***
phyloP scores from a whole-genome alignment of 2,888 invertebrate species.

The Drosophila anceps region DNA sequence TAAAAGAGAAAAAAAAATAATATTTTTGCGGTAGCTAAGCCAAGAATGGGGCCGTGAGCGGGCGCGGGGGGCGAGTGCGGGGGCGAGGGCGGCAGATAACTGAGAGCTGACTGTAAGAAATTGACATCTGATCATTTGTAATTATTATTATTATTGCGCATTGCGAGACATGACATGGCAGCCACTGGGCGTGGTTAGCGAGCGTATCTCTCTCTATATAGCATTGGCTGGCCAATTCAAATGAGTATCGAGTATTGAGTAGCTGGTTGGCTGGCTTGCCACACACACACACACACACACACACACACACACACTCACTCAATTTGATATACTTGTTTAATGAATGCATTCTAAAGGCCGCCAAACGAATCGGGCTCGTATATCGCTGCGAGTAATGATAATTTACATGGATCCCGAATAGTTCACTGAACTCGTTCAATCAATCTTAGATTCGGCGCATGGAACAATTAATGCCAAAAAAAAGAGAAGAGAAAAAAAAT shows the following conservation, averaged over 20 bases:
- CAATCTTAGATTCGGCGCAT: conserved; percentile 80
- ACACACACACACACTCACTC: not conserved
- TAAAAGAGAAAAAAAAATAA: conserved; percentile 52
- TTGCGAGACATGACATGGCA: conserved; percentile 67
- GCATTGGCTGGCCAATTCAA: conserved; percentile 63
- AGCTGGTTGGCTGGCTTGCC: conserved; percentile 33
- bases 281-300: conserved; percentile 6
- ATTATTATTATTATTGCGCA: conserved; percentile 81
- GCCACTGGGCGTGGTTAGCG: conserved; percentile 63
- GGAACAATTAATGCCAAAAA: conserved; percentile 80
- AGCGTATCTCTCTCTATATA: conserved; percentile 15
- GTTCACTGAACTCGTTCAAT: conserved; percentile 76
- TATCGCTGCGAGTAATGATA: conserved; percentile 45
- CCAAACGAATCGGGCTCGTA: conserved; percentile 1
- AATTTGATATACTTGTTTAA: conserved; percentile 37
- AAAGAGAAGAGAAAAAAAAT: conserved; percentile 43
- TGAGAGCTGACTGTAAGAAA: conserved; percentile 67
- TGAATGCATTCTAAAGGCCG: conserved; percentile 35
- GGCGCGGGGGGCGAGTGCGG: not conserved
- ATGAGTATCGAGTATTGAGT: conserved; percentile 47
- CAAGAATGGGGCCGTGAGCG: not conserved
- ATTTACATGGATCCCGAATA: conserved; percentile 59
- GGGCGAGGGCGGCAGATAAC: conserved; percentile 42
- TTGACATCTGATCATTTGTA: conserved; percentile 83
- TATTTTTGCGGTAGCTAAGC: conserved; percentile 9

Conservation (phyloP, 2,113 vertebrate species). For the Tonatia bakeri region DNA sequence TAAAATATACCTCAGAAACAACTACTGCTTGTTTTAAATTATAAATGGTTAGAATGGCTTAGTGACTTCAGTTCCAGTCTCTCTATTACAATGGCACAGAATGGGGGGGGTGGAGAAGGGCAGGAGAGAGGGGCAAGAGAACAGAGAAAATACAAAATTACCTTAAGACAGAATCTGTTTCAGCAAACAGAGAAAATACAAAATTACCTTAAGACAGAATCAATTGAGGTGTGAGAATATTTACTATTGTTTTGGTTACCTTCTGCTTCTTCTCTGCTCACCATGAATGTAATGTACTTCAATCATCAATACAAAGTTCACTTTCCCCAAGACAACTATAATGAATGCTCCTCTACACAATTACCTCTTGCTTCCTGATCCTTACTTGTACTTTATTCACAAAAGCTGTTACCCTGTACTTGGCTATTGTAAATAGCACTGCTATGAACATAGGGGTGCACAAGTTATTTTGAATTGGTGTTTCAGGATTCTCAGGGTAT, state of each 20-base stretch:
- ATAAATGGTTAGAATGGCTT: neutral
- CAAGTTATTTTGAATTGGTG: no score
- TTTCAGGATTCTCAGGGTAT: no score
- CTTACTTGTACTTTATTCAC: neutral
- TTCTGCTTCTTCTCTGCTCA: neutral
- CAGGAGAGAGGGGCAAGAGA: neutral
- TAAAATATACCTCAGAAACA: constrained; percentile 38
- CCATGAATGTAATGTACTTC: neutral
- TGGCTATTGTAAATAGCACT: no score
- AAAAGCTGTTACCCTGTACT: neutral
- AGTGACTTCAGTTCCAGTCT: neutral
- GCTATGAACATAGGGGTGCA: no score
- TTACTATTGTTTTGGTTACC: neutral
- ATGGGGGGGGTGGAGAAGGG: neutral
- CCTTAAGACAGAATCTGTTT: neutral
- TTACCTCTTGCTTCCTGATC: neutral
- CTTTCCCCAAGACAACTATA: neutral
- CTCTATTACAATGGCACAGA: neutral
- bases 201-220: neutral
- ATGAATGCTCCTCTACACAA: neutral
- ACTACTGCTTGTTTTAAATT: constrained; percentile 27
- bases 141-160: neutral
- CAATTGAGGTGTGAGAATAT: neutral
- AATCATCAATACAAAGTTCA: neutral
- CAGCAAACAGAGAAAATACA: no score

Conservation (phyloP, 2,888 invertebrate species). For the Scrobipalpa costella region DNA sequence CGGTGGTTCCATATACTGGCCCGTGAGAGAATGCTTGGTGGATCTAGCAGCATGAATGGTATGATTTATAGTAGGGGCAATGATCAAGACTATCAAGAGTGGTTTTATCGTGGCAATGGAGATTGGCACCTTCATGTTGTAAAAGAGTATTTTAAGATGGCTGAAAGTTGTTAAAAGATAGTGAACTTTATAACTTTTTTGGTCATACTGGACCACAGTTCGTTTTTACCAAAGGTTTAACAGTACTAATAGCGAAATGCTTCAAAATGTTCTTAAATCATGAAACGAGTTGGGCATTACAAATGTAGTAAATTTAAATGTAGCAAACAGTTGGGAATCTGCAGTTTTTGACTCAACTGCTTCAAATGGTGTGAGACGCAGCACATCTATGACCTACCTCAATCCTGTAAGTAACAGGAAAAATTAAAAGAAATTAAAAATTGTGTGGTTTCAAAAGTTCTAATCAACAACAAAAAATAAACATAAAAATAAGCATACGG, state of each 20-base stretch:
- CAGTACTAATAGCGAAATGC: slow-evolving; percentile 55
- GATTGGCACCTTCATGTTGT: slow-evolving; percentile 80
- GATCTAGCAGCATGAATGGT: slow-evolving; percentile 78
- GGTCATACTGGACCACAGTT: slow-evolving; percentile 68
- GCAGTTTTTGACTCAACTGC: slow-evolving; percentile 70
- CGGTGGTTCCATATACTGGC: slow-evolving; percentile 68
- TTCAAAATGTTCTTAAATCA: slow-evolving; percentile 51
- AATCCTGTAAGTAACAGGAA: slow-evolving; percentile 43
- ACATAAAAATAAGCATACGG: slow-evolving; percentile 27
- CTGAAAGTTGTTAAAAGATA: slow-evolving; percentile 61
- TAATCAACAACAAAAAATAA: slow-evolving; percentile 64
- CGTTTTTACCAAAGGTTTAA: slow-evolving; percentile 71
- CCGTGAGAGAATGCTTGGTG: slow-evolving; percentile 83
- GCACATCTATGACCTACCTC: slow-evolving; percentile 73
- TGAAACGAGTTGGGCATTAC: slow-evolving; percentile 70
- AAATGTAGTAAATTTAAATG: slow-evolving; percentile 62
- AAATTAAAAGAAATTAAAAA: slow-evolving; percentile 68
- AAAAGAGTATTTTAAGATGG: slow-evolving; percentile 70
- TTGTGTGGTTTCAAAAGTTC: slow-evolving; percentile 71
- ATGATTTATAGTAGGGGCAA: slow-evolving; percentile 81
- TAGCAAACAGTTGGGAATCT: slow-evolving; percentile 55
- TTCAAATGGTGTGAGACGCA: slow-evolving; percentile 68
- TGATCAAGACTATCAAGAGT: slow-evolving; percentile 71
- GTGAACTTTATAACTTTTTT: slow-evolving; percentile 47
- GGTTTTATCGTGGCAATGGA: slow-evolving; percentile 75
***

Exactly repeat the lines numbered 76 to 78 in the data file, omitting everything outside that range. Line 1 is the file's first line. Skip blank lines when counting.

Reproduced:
- TTCAAATGGTGTGAGACGCA: slow-evolving; percentile 68
- TGATCAAGACTATCAAGAGT: slow-evolving; percentile 71
- GTGAACTTTATAACTTTTTT: slow-evolving; percentile 47